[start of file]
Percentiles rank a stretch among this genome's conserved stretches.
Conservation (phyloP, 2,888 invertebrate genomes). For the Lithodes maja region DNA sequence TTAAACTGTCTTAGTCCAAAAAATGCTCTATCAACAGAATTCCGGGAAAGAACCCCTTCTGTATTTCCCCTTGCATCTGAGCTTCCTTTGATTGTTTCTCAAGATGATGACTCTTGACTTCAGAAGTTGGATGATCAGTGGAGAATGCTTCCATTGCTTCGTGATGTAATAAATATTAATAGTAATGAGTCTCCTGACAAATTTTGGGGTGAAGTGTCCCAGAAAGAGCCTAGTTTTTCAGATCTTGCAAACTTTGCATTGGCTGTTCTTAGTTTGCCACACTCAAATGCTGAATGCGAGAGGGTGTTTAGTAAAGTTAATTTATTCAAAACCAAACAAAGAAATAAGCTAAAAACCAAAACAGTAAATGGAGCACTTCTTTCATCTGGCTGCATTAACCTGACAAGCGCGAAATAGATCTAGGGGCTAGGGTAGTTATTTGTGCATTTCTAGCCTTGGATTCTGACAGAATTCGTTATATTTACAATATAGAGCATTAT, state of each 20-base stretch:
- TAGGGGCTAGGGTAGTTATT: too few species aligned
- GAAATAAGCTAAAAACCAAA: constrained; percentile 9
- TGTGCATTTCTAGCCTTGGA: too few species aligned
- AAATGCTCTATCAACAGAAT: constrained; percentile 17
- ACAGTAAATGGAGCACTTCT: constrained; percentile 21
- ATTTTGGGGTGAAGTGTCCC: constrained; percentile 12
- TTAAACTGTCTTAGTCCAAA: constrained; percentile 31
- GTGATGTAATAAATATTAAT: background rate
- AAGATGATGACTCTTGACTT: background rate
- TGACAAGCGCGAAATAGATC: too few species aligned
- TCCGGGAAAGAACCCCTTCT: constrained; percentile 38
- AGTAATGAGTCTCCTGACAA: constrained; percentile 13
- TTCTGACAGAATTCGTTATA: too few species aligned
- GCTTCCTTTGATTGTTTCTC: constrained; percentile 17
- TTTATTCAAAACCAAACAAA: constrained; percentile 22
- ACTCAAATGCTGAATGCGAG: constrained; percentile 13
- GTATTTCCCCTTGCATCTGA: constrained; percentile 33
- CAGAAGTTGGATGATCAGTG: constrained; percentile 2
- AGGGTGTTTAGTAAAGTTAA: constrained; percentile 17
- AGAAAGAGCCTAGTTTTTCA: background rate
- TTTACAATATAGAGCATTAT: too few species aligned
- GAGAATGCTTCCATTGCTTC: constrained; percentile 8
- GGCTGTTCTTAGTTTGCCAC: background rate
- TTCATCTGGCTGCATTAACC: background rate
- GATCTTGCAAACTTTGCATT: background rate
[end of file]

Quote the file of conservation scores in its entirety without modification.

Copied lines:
Percentiles rank a stretch among this genome's conserved stretches.
Conservation (phyloP, 2,888 invertebrate genomes). For the Lithodes maja region DNA sequence TTAAACTGTCTTAGTCCAAAAAATGCTCTATCAACAGAATTCCGGGAAAGAACCCCTTCTGTATTTCCCCTTGCATCTGAGCTTCCTTTGATTGTTTCTCAAGATGATGACTCTTGACTTCAGAAGTTGGATGATCAGTGGAGAATGCTTCCATTGCTTCGTGATGTAATAAATATTAATAGTAATGAGTCTCCTGACAAATTTTGGGGTGAAGTGTCCCAGAAAGAGCCTAGTTTTTCAGATCTTGCAAACTTTGCATTGGCTGTTCTTAGTTTGCCACACTCAAATGCTGAATGCGAGAGGGTGTTTAGTAAAGTTAATTTATTCAAAACCAAACAAAGAAATAAGCTAAAAACCAAAACAGTAAATGGAGCACTTCTTTCATCTGGCTGCATTAACCTGACAAGCGCGAAATAGATCTAGGGGCTAGGGTAGTTATTTGTGCATTTCTAGCCTTGGATTCTGACAGAATTCGTTATATTTACAATATAGAGCATTAT, state of each 20-base stretch:
- TAGGGGCTAGGGTAGTTATT: too few species aligned
- GAAATAAGCTAAAAACCAAA: constrained; percentile 9
- TGTGCATTTCTAGCCTTGGA: too few species aligned
- AAATGCTCTATCAACAGAAT: constrained; percentile 17
- ACAGTAAATGGAGCACTTCT: constrained; percentile 21
- ATTTTGGGGTGAAGTGTCCC: constrained; percentile 12
- TTAAACTGTCTTAGTCCAAA: constrained; percentile 31
- GTGATGTAATAAATATTAAT: background rate
- AAGATGATGACTCTTGACTT: background rate
- TGACAAGCGCGAAATAGATC: too few species aligned
- TCCGGGAAAGAACCCCTTCT: constrained; percentile 38
- AGTAATGAGTCTCCTGACAA: constrained; percentile 13
- TTCTGACAGAATTCGTTATA: too few species aligned
- GCTTCCTTTGATTGTTTCTC: constrained; percentile 17
- TTTATTCAAAACCAAACAAA: constrained; percentile 22
- ACTCAAATGCTGAATGCGAG: constrained; percentile 13
- GTATTTCCCCTTGCATCTGA: constrained; percentile 33
- CAGAAGTTGGATGATCAGTG: constrained; percentile 2
- AGGGTGTTTAGTAAAGTTAA: constrained; percentile 17
- AGAAAGAGCCTAGTTTTTCA: background rate
- TTTACAATATAGAGCATTAT: too few species aligned
- GAGAATGCTTCCATTGCTTC: constrained; percentile 8
- GGCTGTTCTTAGTTTGCCAC: background rate
- TTCATCTGGCTGCATTAACC: background rate
- GATCTTGCAAACTTTGCATT: background rate